February 03, 2012
The Chicago Tribune
State high court reaffirms ban on confessions obtained through torture
By: Steve Mills
The Illinois Supreme Court ruled Thursday that a confession obtained through torture can never be considered harmless error, upholding a lower court's decision in a brutal rape case that said that when police use physical coercion to force someone to confess, the incriminating statement must always be thrown out.
The decision, which had been expected for months in the legal community, came in the case of Stanley Wrice, who was convicted in 1983 of rape but had long alleged he had been tortured by officers working for disgraced former Chicago police Cmdr. Jon Burge.
The court's 6-0 ruling, which means Wrice is entitled to a hearing to determine if his confession was a product of torture, represented another milestone in the long-running scandal surrounding Burge and his crew of officers, who have repeatedly been accused of abusing African-American suspects in the 1970s and 1980s at their South Side police station. Among their alleged methods: beatings, electric shock and Russian roulette.
Defense attorneys had feared that any break in the court's tough stance, established a quarter-century ago in a police killing case, would close off avenues of appeals for those who allege they were tortured during Burge's tenure. Prosecutors had hoped the court would issue a ruling allowing them to use tainted confessions when other evidence against a suspect is overwhelming.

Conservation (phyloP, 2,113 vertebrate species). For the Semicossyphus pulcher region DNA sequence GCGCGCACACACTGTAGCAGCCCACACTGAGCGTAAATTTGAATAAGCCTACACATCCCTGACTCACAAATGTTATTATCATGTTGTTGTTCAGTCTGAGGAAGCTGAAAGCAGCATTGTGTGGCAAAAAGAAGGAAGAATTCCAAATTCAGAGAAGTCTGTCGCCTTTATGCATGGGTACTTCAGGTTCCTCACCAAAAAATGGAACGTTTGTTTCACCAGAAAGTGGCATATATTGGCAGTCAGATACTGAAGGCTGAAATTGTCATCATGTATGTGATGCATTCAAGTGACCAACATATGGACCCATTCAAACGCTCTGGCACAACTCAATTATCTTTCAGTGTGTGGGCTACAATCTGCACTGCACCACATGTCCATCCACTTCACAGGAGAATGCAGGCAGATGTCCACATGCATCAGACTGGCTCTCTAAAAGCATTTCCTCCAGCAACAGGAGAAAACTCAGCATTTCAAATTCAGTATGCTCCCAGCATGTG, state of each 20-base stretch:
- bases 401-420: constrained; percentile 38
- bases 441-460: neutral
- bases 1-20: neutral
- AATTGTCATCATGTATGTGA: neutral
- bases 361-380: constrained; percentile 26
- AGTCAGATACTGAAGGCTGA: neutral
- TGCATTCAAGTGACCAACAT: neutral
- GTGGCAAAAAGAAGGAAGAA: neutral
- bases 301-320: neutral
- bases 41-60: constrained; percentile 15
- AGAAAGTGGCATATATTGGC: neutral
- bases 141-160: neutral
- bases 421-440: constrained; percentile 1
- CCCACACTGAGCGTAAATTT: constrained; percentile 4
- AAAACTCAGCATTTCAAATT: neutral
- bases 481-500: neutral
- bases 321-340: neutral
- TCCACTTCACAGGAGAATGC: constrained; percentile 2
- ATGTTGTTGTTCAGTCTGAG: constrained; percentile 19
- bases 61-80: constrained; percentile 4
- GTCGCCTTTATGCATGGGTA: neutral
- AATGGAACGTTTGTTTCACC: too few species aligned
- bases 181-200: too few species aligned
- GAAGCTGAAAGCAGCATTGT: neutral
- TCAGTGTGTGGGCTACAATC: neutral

The decision, written by Justice Mary Jane Theis, strongly supported the defense and dismissed claims from prosecutors that it might lead to frivolous claims by defendants.
"We believe that this type of coercion by the state ... constitutes an egregious violation of an underlying principle of our criminal justice system...," Theis wrote for the state's high court, adding that the ruling in the 1987 case establishing such a principle "still has some vitality."
"The opinion is crystal clear," said Heidi Lambros, an attorney with the Office of the Appellate Defender who represents Wrice. "There was torture at Area Two, and they're not going to tolerate it. If I'm a Burge torture claimant, I'm going to use this opinion and see if I can get my hearing."
Locke Bowman, director of the MacArthur Justice Center at Northwestern University and the author of a friend-of-the-court brief, said the ruling affects Wrice and perhaps 15 other inmates who say they were tortured by Burge or his officers and are seeking court hearings.
"It's a principle that some people had started to question," Bowman said of the issue in the case. "It's a relief to have this reaffirmed."
Wrice was arrested in September 1982. According to Chicago police, Wrice and some friends had been driving around when they saw a woman on the street, picked her up and took her to Wrice's South Side home. There, they repeatedly raped her, then beat her and burned her with a hot clothes iron and other material they had set on fire. Afterward, they dressed her and left her on the street. She awoke outside, then walked to a gas station and sought help.